Hunger Management

Berry luscious: Summer strawberries are perfect for shortcake

Strawberry shortcake is a great way to enjoy the fruit, which is now in abundance

A dollop of cream completes the strawberry shortcake dessert.
A dollop of cream completes the strawberry shortcake dessert.ST PHOTO: LAU FOOK KONG

Everywhere you look in supermarkets and food shops, there is summer's bounty winking back at you: ripe, luscious and tempting.

Mangoes, lychees, cherries, strawberries, peaches and durians make great eating this time of year.

Of course, we get another burst at the end of the year during the fruit season in the Southern Hemisphere, but now is a very good time to indulge.

So I have been enjoying Sein Ta Lone mangoes from Myanmar, strawberries and cherries from the United States, lychees from Taiwan, apricots from Turkey and durians from Malaysia.

The peaches have been okay, but not great. There is time yet, and I am looking forward to what is my favourite stone fruit. This year, I might make a peach cobbler if the prices are sane.

Even though the fruit are in season and the prices are supposed to be reasonable, some, like peaches and durians, can cost the earth.

It is hard to think about making anything with them. Just being able to eat them is reward enough.

How I envy people in countries that have agriculture. Fruit and vegetables are so abundant, they have to think of ways to use them up, by making jams and preserves, pickles and desserts. Then when the bounty dries up, they can open these jars in winter and taste summer long gone.

This week's recipe is one way of enjoying the strawberries that are everywhere in supermarkets now.

I have made strawberry jam for this column, but there are many other ways to enjoy the fruit.

If you have an ice-cream machine, ripe berries make a terrific treat for the heat. If you do not have a conniption when looking at the price of rhubarb, then a strawberry and rhubarb cobbler is great.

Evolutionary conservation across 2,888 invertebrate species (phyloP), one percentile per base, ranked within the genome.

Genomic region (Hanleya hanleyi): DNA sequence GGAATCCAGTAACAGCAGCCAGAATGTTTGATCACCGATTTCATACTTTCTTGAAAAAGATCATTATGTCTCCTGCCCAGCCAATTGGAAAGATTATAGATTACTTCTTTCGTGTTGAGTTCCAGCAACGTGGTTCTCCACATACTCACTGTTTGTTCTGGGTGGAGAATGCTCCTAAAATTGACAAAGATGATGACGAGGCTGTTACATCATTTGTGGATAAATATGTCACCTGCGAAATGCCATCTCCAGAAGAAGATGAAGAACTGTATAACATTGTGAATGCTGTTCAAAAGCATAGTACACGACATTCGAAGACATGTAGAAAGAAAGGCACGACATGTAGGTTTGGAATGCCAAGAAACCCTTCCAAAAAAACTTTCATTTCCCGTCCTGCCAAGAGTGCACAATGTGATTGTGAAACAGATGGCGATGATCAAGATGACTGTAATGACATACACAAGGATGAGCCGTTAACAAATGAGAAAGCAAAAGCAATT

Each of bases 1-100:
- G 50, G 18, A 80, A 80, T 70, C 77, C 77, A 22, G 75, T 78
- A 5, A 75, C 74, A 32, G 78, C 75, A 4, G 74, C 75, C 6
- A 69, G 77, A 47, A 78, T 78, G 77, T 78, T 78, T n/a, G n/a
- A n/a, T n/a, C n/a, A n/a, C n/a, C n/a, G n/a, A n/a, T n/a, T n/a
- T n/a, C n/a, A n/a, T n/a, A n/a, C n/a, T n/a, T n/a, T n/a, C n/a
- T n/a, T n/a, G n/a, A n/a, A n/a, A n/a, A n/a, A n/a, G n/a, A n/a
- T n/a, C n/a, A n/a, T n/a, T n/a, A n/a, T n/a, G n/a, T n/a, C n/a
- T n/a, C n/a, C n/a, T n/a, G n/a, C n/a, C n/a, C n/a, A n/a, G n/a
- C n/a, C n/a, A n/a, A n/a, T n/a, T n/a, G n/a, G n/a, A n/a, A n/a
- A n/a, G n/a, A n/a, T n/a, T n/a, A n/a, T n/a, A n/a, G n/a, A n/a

But really, when I can get my hands on sweet, ripe strawberries, I just want to have lots of it with just a little something extra to make it look and taste festive.

Enter the strawberry shortcake.


There are many versions of this dessert. The Japanese work strawberries into soft fluffy cake. Others sandwich strawberries and cream between what look like split scones.

I do not want too much fuss in the kitchen, so I dispense with the kneading of scone dough and cookie cutters and make drop biscuits instead.

These are much like scones, but the batter is much stickier and I simply dollop them onto the baking tray, no egg wash needed.

Of course, the obsessive-compulsive in me weighs the finished batter and then I divide it by six and scoop out the precise amount onto the tray. It takes no time at all. Really.

And if you prefer to just eyeball it, go right ahead. The biscuits spread a lot and I like the jagged circumference, which looks homespun and inviting.

A pastry blender, available at kitchenware shops, is indispensable. It cuts the butter into the flour without fuss and I cannot live without mine.

This is not a one-trick pony of a kitchen tool either. I also use it to mash potatoes.

None of the ingredients is difficult to find, even buttermilk. Traditionally, it is the liquid left after churning butter, but these days, cultures are added to milk to make it.

Larger supermarkets carry it, but if you cannot find it, simply add one tablespoon of lemon juice to 250ml full-fat milk, stir and let sit until it curdles, about 10 minutes.

If using store-bought buttermilk, shake it thoroughly before pouring out.

This thick, tangy ingredient gives baked goods a tender crumb and that is what a good shortcake needs.